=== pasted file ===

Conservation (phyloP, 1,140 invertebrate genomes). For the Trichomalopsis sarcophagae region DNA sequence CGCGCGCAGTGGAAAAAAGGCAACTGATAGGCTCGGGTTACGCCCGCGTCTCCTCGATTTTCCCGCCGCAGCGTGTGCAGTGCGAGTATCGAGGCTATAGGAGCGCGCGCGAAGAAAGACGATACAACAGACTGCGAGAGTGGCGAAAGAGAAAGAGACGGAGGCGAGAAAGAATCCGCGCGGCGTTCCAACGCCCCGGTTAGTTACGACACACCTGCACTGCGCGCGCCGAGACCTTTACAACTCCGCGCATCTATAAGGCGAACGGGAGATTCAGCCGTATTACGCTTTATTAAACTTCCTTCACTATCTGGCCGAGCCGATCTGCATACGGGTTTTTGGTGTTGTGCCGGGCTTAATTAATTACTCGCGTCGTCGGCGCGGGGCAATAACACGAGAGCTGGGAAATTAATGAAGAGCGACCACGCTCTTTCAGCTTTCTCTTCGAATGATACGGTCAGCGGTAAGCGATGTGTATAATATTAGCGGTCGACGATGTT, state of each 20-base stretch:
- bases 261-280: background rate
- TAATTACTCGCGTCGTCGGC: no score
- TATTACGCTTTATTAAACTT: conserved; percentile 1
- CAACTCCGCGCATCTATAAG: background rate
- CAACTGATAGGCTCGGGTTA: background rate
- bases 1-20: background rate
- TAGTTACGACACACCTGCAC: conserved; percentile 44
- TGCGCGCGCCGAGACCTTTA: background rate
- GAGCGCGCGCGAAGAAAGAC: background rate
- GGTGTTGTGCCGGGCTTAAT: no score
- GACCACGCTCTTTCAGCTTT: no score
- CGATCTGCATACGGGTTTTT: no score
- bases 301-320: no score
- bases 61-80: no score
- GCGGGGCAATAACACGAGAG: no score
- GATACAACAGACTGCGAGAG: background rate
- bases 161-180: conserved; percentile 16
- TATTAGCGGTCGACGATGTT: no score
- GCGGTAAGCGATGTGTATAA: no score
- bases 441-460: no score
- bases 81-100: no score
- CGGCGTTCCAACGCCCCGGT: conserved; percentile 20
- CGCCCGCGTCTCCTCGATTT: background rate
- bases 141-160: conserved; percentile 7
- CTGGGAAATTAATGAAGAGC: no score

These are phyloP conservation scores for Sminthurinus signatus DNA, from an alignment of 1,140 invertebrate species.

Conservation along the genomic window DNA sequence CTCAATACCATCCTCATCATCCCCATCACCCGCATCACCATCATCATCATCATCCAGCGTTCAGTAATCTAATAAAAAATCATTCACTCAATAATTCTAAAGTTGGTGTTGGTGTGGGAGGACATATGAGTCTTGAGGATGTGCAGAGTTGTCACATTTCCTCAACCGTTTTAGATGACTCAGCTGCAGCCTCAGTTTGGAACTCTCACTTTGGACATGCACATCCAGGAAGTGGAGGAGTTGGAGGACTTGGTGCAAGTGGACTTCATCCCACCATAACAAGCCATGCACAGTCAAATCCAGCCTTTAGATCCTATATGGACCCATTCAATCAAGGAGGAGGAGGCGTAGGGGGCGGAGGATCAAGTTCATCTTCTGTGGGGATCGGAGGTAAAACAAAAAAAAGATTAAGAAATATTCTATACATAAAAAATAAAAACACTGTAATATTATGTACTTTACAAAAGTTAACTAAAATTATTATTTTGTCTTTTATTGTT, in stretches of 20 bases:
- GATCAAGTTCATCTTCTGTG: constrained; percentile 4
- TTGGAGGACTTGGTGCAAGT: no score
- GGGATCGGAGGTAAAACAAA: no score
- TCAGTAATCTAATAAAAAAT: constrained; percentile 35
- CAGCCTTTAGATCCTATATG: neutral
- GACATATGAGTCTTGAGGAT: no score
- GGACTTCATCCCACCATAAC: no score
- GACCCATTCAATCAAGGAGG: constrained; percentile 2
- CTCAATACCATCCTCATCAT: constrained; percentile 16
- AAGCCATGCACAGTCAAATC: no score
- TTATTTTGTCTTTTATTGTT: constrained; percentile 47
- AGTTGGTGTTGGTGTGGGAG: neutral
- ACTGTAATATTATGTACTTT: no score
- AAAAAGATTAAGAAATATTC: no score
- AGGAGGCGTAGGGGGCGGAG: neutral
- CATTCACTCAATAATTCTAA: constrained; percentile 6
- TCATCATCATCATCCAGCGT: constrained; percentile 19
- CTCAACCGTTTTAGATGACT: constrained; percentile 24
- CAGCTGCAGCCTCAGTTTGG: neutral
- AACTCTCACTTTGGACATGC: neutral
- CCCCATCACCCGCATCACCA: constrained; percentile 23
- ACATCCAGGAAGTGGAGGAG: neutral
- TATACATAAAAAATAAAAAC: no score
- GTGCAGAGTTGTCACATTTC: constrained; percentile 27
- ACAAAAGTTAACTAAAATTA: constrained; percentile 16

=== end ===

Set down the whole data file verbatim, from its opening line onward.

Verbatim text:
Conservation (phyloP, 1,140 invertebrate genomes). For the Trichomalopsis sarcophagae region DNA sequence CGCGCGCAGTGGAAAAAAGGCAACTGATAGGCTCGGGTTACGCCCGCGTCTCCTCGATTTTCCCGCCGCAGCGTGTGCAGTGCGAGTATCGAGGCTATAGGAGCGCGCGCGAAGAAAGACGATACAACAGACTGCGAGAGTGGCGAAAGAGAAAGAGACGGAGGCGAGAAAGAATCCGCGCGGCGTTCCAACGCCCCGGTTAGTTACGACACACCTGCACTGCGCGCGCCGAGACCTTTACAACTCCGCGCATCTATAAGGCGAACGGGAGATTCAGCCGTATTACGCTTTATTAAACTTCCTTCACTATCTGGCCGAGCCGATCTGCATACGGGTTTTTGGTGTTGTGCCGGGCTTAATTAATTACTCGCGTCGTCGGCGCGGGGCAATAACACGAGAGCTGGGAAATTAATGAAGAGCGACCACGCTCTTTCAGCTTTCTCTTCGAATGATACGGTCAGCGGTAAGCGATGTGTATAATATTAGCGGTCGACGATGTT, state of each 20-base stretch:
- bases 261-280: background rate
- TAATTACTCGCGTCGTCGGC: no score
- TATTACGCTTTATTAAACTT: conserved; percentile 1
- CAACTCCGCGCATCTATAAG: background rate
- CAACTGATAGGCTCGGGTTA: background rate
- bases 1-20: background rate
- TAGTTACGACACACCTGCAC: conserved; percentile 44
- TGCGCGCGCCGAGACCTTTA: background rate
- GAGCGCGCGCGAAGAAAGAC: background rate
- GGTGTTGTGCCGGGCTTAAT: no score
- GACCACGCTCTTTCAGCTTT: no score
- CGATCTGCATACGGGTTTTT: no score
- bases 301-320: no score
- bases 61-80: no score
- GCGGGGCAATAACACGAGAG: no score
- GATACAACAGACTGCGAGAG: background rate
- bases 161-180: conserved; percentile 16
- TATTAGCGGTCGACGATGTT: no score
- GCGGTAAGCGATGTGTATAA: no score
- bases 441-460: no score
- bases 81-100: no score
- CGGCGTTCCAACGCCCCGGT: conserved; percentile 20
- CGCCCGCGTCTCCTCGATTT: background rate
- bases 141-160: conserved; percentile 7
- CTGGGAAATTAATGAAGAGC: no score

These are phyloP conservation scores for Sminthurinus signatus DNA, from an alignment of 1,140 invertebrate species.

Conservation along the genomic window DNA sequence CTCAATACCATCCTCATCATCCCCATCACCCGCATCACCATCATCATCATCATCCAGCGTTCAGTAATCTAATAAAAAATCATTCACTCAATAATTCTAAAGTTGGTGTTGGTGTGGGAGGACATATGAGTCTTGAGGATGTGCAGAGTTGTCACATTTCCTCAACCGTTTTAGATGACTCAGCTGCAGCCTCAGTTTGGAACTCTCACTTTGGACATGCACATCCAGGAAGTGGAGGAGTTGGAGGACTTGGTGCAAGTGGACTTCATCCCACCATAACAAGCCATGCACAGTCAAATCCAGCCTTTAGATCCTATATGGACCCATTCAATCAAGGAGGAGGAGGCGTAGGGGGCGGAGGATCAAGTTCATCTTCTGTGGGGATCGGAGGTAAAACAAAAAAAAGATTAAGAAATATTCTATACATAAAAAATAAAAACACTGTAATATTATGTACTTTACAAAAGTTAACTAAAATTATTATTTTGTCTTTTATTGTT, in stretches of 20 bases:
- GATCAAGTTCATCTTCTGTG: constrained; percentile 4
- TTGGAGGACTTGGTGCAAGT: no score
- GGGATCGGAGGTAAAACAAA: no score
- TCAGTAATCTAATAAAAAAT: constrained; percentile 35
- CAGCCTTTAGATCCTATATG: neutral
- GACATATGAGTCTTGAGGAT: no score
- GGACTTCATCCCACCATAAC: no score
- GACCCATTCAATCAAGGAGG: constrained; percentile 2
- CTCAATACCATCCTCATCAT: constrained; percentile 16
- AAGCCATGCACAGTCAAATC: no score
- TTATTTTGTCTTTTATTGTT: constrained; percentile 47
- AGTTGGTGTTGGTGTGGGAG: neutral
- ACTGTAATATTATGTACTTT: no score
- AAAAAGATTAAGAAATATTC: no score
- AGGAGGCGTAGGGGGCGGAG: neutral
- CATTCACTCAATAATTCTAA: constrained; percentile 6
- TCATCATCATCATCCAGCGT: constrained; percentile 19
- CTCAACCGTTTTAGATGACT: constrained; percentile 24
- CAGCTGCAGCCTCAGTTTGG: neutral
- AACTCTCACTTTGGACATGC: neutral
- CCCCATCACCCGCATCACCA: constrained; percentile 23
- ACATCCAGGAAGTGGAGGAG: neutral
- TATACATAAAAAATAAAAAC: no score
- GTGCAGAGTTGTCACATTTC: constrained; percentile 27
- ACAAAAGTTAACTAAAATTA: constrained; percentile 16